What are title deeds
They are a set of documents which constitute the proof of ownership of the property. They also show past transfers of ownership. They are necessary in order to transfer the property and so to deduct the title. In England it became compulsory to register land on the 1 December 1990, since this date all land in England and Wales must be registered in order to transfer legal ownership. It is necessary to differentiate between registered land and unregistered land as title deeds for each differ into a certain extent.
In registered land, title deeds comprise of official copies of the registered title, title plan, and any document referred to in the register. These can be found at Land registry. Land registry keeps a record of all the information about that specific property in three different registers, namely, Property Register, Proprietorship register and Charges register.
Defines and describes the property, the rights benefiting the property, its address and must also include attached plan which must correspond with the real boundaries of the property. This register can contain any rights of way or other positive rights adhered to this property. It is important to read the wording of these as they may not suit for the purposes of the use of the new owner. Common right is a right of way but this is usually specified so that it is on foot only, therefore it would be no use to someone who wants to use a vehicle at that property. A benefit of an easement may be registered in this register too. There may also be a reference to a specific conveance which contains the rights which benefit the property. With any of these rights the Buyer may acquire an obligation and may therefore be required to contribute towards the maintenance costs, or adoption of roadways.
Contains information about who the owner is (registered proprietor), the name, class of title (absolute, qualified, possessory, leasehold), and entries affecting owner’s right of disposal.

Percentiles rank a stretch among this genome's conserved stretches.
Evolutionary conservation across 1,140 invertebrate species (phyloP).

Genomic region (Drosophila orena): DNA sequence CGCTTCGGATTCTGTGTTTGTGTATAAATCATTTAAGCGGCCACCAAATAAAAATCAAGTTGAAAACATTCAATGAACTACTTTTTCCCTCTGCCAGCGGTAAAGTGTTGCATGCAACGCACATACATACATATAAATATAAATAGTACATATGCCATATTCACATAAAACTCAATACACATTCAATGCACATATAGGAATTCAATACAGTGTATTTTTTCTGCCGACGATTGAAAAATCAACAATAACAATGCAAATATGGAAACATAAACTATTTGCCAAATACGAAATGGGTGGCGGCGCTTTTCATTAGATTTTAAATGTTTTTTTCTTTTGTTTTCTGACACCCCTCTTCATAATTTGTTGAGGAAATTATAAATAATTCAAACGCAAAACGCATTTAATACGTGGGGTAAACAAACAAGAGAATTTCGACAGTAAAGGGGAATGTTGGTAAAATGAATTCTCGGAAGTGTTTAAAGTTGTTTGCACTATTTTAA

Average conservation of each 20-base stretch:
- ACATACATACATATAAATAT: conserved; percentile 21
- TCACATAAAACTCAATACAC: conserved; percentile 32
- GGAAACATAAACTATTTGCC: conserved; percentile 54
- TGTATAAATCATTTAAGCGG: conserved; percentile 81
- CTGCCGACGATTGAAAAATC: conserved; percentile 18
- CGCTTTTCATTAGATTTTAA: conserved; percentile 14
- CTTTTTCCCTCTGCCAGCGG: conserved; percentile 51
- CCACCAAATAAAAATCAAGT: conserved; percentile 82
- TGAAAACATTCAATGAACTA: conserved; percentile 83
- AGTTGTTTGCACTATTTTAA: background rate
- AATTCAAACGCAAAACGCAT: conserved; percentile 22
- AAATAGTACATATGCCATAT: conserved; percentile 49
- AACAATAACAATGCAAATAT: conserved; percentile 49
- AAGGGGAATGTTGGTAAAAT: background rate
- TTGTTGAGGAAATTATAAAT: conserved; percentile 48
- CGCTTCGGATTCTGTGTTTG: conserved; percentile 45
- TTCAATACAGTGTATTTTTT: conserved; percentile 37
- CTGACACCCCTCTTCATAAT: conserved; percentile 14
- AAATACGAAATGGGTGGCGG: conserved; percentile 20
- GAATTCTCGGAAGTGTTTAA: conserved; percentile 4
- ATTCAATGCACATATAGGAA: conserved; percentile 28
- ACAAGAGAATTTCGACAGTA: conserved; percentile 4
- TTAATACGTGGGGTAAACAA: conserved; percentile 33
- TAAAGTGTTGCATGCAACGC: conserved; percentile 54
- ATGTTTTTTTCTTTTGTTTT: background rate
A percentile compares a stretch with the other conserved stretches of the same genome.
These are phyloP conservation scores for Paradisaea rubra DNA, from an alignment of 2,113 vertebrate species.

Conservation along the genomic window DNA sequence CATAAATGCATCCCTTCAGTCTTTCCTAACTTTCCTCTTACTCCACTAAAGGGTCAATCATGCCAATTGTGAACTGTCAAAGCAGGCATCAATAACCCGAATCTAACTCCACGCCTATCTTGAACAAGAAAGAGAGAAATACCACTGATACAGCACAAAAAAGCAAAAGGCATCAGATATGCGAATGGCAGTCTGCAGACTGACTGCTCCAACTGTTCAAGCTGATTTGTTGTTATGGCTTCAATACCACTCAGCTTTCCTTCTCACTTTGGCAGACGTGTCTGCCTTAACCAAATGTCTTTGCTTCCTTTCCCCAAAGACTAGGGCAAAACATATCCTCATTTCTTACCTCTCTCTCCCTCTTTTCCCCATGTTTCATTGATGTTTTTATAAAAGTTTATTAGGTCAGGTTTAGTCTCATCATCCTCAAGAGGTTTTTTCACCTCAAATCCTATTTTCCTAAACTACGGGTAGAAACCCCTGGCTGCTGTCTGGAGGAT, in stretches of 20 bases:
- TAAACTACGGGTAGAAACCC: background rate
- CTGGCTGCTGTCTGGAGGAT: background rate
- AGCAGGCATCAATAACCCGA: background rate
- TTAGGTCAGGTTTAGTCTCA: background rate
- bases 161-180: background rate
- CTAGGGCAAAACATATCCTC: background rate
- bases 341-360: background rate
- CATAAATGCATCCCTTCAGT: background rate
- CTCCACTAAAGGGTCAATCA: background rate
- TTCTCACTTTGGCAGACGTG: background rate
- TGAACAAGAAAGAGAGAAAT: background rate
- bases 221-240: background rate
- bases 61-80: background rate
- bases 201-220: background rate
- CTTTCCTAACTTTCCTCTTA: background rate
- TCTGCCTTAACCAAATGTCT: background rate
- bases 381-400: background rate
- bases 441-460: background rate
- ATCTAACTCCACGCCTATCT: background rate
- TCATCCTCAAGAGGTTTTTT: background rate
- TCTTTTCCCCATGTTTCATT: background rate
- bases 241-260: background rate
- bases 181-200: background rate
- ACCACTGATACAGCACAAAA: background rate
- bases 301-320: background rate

This may contain various charges, covenants and any other third party rights with respect to property which may affect the owners’ rights. Common right like this is a restrictive covenant, which restricts the owner to do whatever he wants with the property and such dealings are always subject to the consent of the other person with the benefit. It is also important to check whether there were any past breaches of this covenant and make sure not to cause any as the liability passes with the ownership, like this you could end up having to pay or be responsible for other person’s fault. Charges register may contain other restriction sin relation to property e.g. mortgage. Consent of the lender will therefore be required before any disposition of the property takes place.
In unregistered land title deeds are not contained are set out in separate documents. A set of these documents is called epitome of title. Epitome is a selection of those important documents which show the history of the land concerned. E.g what rights and encumbrances are attached to the land, who is the owner, how is the beneficial title held etc. Epitome normally contains the list of contents too. The seller is required to show the epitome to the Buyer .Title deeds therefore comprise of conveyances, mortgages any other documents such as death certificates, grants of representation, marriage certificates, deeds of easement.
Is a document which is an evidence of the legal transfer of the property.
Deeds of easement
Easement is a right which grants certain rights of way over the property which belongs to some other owner.
Represents a certain interest in the land in return for a loan.
For leasehold property
Title deeds comprise of lease, if the lease is registered then official copies of that lease, any subsequent lease, landlord licences, rent review memoranda.
It is an agreement between the Landlord and the Tenant as to the occupation of the Landlord’s property for some consideration and for a certain period of time.
It is a review of rent amount in certain periods of time. It is important to see in the lease whether the rent review is upwards or downwards. Upwards rent review means that the tenant will not be able to have the rent at any lower rent than it is now even if the market prices fall. On the other hand downwards rent review means that the rent can only be less than the current amount.
These can be: Licence to sublet or Licence to assign. May be given to the Tenant upon the agreement between the Landlord and the Tenant.